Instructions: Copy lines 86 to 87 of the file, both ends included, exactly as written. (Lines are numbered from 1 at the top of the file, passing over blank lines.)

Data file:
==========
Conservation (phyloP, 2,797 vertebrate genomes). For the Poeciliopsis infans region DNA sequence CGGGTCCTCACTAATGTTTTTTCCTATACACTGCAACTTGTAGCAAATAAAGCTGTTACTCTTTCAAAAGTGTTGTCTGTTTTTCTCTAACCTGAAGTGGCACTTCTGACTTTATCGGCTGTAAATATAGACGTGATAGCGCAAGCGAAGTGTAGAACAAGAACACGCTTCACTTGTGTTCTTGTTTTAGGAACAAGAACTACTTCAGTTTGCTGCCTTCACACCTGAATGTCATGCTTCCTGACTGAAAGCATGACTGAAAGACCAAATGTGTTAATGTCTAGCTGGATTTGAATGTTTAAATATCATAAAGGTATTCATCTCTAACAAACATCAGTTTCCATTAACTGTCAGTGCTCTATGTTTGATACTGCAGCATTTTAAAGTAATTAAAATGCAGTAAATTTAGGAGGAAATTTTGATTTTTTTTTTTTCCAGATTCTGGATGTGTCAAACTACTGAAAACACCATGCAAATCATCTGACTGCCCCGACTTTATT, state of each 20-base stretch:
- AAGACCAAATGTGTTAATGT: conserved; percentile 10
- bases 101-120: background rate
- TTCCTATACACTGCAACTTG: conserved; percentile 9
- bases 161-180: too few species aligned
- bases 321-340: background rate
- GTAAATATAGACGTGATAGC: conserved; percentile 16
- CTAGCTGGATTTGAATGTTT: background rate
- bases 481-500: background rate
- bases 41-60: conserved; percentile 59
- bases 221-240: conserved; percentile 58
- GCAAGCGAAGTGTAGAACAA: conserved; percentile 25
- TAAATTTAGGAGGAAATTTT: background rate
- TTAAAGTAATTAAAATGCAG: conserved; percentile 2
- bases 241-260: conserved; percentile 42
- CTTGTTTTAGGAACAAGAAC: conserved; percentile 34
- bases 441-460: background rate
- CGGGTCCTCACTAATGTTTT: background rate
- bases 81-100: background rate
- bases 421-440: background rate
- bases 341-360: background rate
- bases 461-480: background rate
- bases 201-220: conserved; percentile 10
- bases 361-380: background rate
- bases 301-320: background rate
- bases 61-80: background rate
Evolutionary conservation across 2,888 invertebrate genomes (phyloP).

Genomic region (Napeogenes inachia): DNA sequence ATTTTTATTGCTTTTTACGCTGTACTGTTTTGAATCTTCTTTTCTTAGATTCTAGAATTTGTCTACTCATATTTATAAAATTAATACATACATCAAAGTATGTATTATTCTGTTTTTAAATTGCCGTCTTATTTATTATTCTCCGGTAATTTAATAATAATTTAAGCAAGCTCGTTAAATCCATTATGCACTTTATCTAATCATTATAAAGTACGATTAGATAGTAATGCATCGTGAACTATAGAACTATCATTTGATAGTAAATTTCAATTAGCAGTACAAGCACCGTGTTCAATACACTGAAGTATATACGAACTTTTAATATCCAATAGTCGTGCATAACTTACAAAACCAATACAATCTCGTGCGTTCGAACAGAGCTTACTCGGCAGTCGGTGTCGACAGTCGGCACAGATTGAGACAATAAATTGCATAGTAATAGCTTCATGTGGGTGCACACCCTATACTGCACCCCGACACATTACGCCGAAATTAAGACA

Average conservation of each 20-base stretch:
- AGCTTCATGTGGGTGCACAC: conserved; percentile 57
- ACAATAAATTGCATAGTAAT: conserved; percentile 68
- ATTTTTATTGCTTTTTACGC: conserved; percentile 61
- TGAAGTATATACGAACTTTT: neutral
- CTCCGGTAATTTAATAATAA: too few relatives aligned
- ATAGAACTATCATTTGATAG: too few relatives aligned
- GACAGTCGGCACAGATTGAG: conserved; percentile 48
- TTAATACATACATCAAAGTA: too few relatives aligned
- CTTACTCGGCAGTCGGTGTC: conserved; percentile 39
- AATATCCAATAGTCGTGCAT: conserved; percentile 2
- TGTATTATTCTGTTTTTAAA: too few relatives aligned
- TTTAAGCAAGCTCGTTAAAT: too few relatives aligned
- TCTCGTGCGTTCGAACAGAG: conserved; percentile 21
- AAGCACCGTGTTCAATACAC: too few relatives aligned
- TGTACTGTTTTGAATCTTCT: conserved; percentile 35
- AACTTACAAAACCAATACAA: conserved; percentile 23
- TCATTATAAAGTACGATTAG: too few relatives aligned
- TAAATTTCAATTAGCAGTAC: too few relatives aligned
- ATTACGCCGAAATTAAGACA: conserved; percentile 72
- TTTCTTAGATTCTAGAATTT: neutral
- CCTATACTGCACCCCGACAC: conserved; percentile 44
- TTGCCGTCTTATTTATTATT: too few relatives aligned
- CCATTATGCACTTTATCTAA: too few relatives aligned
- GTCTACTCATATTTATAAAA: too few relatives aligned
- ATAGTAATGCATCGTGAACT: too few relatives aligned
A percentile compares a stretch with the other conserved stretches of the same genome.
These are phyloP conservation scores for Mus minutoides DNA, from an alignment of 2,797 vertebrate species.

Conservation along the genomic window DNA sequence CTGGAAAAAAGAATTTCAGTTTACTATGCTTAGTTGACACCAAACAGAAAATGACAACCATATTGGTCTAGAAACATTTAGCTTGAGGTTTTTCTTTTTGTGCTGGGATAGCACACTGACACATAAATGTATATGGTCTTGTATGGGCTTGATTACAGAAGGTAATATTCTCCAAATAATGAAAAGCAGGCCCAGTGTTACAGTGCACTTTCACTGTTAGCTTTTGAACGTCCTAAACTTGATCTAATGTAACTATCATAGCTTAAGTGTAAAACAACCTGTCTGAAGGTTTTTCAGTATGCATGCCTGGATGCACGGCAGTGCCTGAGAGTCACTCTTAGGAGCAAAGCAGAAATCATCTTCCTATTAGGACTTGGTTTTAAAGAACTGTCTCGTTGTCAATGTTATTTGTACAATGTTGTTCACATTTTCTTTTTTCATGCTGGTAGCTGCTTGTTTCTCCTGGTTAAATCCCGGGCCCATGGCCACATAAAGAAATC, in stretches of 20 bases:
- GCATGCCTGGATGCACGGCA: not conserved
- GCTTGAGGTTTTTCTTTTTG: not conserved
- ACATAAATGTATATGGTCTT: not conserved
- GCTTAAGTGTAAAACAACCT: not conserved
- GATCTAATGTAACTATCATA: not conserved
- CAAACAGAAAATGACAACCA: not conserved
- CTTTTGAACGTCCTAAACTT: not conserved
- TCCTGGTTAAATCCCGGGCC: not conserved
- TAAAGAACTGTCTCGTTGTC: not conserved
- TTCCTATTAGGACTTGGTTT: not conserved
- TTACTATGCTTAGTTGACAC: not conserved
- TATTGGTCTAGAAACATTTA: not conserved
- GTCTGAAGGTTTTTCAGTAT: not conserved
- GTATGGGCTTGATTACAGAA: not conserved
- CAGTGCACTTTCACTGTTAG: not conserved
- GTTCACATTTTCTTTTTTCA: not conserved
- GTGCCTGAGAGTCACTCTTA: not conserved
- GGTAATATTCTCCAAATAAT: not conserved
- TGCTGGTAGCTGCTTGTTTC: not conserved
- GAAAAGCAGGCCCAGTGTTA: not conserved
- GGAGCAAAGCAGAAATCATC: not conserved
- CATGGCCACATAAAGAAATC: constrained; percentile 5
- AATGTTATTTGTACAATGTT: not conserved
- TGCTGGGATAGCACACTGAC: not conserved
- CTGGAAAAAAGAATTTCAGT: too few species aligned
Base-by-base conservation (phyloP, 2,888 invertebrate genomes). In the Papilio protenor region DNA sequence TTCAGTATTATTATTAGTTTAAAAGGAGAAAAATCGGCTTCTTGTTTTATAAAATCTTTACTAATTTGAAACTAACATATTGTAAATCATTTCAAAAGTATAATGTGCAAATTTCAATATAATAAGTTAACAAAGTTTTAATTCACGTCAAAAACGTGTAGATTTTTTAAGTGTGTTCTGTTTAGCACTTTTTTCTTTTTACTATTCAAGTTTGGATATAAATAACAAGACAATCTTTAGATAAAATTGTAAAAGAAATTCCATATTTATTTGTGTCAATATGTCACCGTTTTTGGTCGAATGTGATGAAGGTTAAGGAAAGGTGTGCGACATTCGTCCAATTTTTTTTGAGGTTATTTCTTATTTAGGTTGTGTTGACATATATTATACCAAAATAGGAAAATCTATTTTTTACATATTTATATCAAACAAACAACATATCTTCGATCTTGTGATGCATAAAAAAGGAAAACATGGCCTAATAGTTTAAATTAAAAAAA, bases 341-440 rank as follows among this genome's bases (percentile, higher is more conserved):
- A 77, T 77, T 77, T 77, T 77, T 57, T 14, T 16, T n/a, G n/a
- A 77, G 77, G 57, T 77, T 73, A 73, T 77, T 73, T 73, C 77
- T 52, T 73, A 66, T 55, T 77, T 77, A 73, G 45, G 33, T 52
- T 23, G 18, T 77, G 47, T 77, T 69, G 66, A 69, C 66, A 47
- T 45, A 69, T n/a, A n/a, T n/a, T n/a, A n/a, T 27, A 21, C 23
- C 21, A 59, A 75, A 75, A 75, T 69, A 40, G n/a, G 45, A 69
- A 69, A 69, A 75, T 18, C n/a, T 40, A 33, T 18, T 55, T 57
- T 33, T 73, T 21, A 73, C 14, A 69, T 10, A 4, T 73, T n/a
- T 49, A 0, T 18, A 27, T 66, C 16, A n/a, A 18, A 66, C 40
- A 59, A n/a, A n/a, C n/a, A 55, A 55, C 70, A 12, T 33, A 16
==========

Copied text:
- T 52, T 73, A 66, T 55, T 77, T 77, A 73, G 45, G 33, T 52
- T 23, G 18, T 77, G 47, T 77, T 69, G 66, A 69, C 66, A 47